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NOLA History: Metairie Cemetery in New Orleans

The Metairie Cemetery in New Orleans is one of the city’s most sought sites, the resting place of famous New Orleanians like Louis Prima and Al Copeland.

Exploring cemeteries is one of the best ways to learn the history of a town, city, or region. New Orleans’ cemeteries are beautiful and grandiose, serving as one of the city’s most alluring visitor attractions. One of the best New Orleans cemeteries to tour is where some of the most famous, wealthiest, and notorious people of the past are buried – the Metairie Cemetery.

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“Weeping Angel” in the Hyams family tomb, Metairie Cemetery (Photo Courtesy: Marcus Moseley)

Metairie Cemetery is located on a high section of ground known as the Metairie Ridge. The Ridge followed the course of Bayou Metairie, which is roughly the path of modern-day Metairie Road. Metairie Ridge was high ground, a rare commodity in the below-sea level areas away from the Mississippi River. In 1838, a group of investors chose this location to build a horse racing track and club, naming it the Metairie Race Course. The race track thrived in the antebellum decades. The track and clubhouse were on the western bank of the New Basin Canal, which connected Uptown with Lake Pontchartrain. New Orleans became the premier horse racing city in the country by the 1850s. The Civil War put a serious damper on horse racing. The track was converted to a camp (Camp Moore) for the Confederate Army. After Admiral David Farragut and the Union Navy invaded and took possession of the city in 1862, the camp was abandoned.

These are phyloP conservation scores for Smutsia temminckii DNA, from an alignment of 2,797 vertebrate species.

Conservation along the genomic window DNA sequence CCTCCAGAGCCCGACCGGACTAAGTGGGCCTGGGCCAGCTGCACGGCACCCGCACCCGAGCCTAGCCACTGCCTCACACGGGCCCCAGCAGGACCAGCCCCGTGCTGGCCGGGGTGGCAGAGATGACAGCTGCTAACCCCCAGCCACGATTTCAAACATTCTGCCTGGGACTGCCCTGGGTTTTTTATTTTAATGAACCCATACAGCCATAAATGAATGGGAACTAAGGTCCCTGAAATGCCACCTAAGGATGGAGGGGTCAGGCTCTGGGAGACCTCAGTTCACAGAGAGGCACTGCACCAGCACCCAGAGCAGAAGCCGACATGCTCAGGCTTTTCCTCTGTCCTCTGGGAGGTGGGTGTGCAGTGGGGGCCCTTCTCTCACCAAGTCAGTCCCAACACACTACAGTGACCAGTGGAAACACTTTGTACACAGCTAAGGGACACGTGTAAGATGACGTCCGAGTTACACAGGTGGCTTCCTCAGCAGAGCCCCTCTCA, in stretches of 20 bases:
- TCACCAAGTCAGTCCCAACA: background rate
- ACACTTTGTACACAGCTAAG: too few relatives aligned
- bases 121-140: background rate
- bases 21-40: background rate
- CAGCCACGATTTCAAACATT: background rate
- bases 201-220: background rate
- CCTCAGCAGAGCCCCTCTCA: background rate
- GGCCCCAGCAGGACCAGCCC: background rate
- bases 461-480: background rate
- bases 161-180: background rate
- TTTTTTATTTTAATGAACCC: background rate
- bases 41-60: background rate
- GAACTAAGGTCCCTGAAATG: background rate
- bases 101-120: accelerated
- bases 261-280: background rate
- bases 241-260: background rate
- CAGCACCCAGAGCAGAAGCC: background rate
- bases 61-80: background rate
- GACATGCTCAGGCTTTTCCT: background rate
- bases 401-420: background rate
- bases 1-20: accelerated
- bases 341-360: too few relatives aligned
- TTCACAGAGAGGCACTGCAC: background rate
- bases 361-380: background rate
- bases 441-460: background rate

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1904 map of Metairie Cemetery, showing the old race track layout at the bottom. (Courtesy Southeastern Architectural Archive, Tulane University)

The war gave one New Orleanian the opportunity to make good on a promise he made concerning the race track. A wealthy man from Baltimore, Charles T. Howard, moved to New Orleans before the Civil War. He built a splendid house on St. Charles Avenue, and made sizable donations to charities. These were not enough to gain him membership in some of the city’s more exclusive clubs, particularly the Metairie Jockey Club. Howard did not take these slights from the locals lightly, vowing to get revenge. In the case of the Metairie Jockey Club, Howard vowed he would buy the race track and clubhouse and turn them into a graveyard. With the war closing the track, and Reconstruction putting serious constraints on the city’s economy, Howard bought the property in 1872. If you look at a map or an aerial photo of the cemetery, you can still see the original oval of the racetrack.

Howard and his partners didn’t envision Metairie Cemetery as a commoners’ burial ground. The interior portion of the race track’s infield was sectioned off and sold to wealthy families in the community. The elaborate tombs built in that section became known as “Millionaire’s Row.” As streets were constructed around the oval, smaller plots were sectioned off and made available to less-affluent families. In addition, immigrants such as the city’s growing Italian community pooled the resources of many families, forming benevolent societies that purchased land in Metairie Cemetery and built large mausoleums where they could lay their members to rest.